I entered treatment against my will. I was convinced that I didn't have a problem other than hating my life. After managing to convince three psychiatrists that I was dangerous and gravely disabled, I was sent to the first of two state hospitals, where I got sober and stayed sober for three years after discharge. After the transfer to the second hospital, I got specialized treatment for my illnesses, and eventually learned not to drink and how to control my temper.
Jail wouldn't have helped me. It would have made me more likely to reoffend. Treatment does work, even if involuntary at the start. I'm living proof. Incarceration should include mental health treatment if the offender is mentally ill. The crimes may have been symptoms of the untreated mental illness. It makes no sense not to treat a sick person. If treatment can prevent a person from reoffending, then it's worth it.
Oberg, B. (2016, July 4). Should Incarceration Include Mental Health Treatment?, HealthyPlace. Retrieved on 2019, August 23 from https://www.healthyplace.com/blogs/recoveringfrommentalillness/2016/07/should-punishment-include-treatment
Author: Becky Oberg
No soul can survive behind bars.
Some are deemed unfit for trial in canada and go to an institution but not always prison. Some mental health issues are treatable outside of prison with medication.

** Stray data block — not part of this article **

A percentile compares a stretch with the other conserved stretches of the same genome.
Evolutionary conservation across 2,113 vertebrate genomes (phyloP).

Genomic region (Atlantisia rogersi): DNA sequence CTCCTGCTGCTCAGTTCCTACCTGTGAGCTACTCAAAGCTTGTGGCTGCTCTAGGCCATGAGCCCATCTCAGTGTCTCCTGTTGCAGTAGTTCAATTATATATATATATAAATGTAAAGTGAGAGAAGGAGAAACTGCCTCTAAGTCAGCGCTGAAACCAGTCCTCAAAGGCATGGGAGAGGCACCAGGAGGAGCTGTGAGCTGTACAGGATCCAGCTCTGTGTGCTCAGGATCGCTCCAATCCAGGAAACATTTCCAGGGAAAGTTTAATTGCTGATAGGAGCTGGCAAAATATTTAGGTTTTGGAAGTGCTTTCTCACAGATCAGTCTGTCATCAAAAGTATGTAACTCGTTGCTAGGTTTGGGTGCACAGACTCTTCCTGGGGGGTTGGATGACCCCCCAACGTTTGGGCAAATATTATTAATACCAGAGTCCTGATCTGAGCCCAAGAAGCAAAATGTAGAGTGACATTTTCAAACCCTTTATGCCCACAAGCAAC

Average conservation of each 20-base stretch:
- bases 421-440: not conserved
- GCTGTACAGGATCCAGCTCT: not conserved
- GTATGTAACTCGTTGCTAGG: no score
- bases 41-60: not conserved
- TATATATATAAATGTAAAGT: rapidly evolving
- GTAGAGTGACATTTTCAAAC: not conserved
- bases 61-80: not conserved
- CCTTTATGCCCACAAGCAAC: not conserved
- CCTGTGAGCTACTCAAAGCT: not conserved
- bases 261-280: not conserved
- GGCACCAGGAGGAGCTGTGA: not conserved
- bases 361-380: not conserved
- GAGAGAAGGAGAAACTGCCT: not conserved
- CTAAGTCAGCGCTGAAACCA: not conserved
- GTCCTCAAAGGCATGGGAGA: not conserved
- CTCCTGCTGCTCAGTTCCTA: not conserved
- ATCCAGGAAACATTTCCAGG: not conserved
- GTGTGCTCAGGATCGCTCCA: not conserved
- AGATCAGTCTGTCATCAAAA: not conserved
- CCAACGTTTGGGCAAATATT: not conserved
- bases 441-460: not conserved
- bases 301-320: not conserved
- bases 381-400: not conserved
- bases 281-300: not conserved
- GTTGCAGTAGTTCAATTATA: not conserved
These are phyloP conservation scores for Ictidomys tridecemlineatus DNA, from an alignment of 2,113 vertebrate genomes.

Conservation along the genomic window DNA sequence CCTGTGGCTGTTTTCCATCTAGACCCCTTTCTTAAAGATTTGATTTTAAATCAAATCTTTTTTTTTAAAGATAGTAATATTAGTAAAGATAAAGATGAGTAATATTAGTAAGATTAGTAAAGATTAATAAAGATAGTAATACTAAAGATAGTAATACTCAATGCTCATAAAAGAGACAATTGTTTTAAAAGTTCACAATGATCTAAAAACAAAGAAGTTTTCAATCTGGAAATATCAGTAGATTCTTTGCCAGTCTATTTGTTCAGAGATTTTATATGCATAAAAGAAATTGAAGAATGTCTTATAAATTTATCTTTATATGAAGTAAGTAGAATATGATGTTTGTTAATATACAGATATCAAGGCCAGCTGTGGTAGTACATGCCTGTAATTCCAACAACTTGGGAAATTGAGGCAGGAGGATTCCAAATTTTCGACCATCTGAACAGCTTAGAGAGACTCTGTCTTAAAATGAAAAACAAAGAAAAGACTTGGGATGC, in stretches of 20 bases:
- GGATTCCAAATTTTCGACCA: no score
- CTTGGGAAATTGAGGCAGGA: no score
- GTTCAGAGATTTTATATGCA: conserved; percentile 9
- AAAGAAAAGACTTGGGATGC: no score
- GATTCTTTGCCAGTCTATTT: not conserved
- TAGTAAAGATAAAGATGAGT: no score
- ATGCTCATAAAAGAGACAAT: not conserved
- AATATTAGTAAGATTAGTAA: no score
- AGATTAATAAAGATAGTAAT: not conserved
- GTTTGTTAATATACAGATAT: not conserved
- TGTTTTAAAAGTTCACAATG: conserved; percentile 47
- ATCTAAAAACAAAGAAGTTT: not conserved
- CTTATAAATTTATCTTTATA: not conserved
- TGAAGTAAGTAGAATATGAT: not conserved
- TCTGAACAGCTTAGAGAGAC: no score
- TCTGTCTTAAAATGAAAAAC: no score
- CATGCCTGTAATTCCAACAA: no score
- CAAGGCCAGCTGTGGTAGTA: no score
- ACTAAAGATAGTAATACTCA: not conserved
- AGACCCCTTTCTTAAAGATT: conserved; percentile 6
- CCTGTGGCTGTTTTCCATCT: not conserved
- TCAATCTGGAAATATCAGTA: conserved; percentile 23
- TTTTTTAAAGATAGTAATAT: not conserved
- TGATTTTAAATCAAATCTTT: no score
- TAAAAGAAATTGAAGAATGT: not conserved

Everyone needs support, in canada we see that support for mental illness amongst the lost souls on the streets who live a constant battle within their own body and souls. Some are war veterans, young kids, adults and seniors. Im sure this is a global issue. People need to be aware that prison generates money, hospitals do not. Ptsd is very real and i am grateful you raise the awareness and spread the poweerful message of your word and the truth. Why are children taught to learn incarcerated ? Why wouldnt we do the same for the mentally ill, it doesnt mean its right. If the person is not a threat to people or public or themselves then i do not agree with incarceration, however it is a liability and policy again that controlls the outcome. Canada once had great amazing ahead of its time psychiatric care and with cutbacks that facility was closed. It was callled riverview hospital and it was a hospital, it was closed 7 years ago and those patients are on the streets.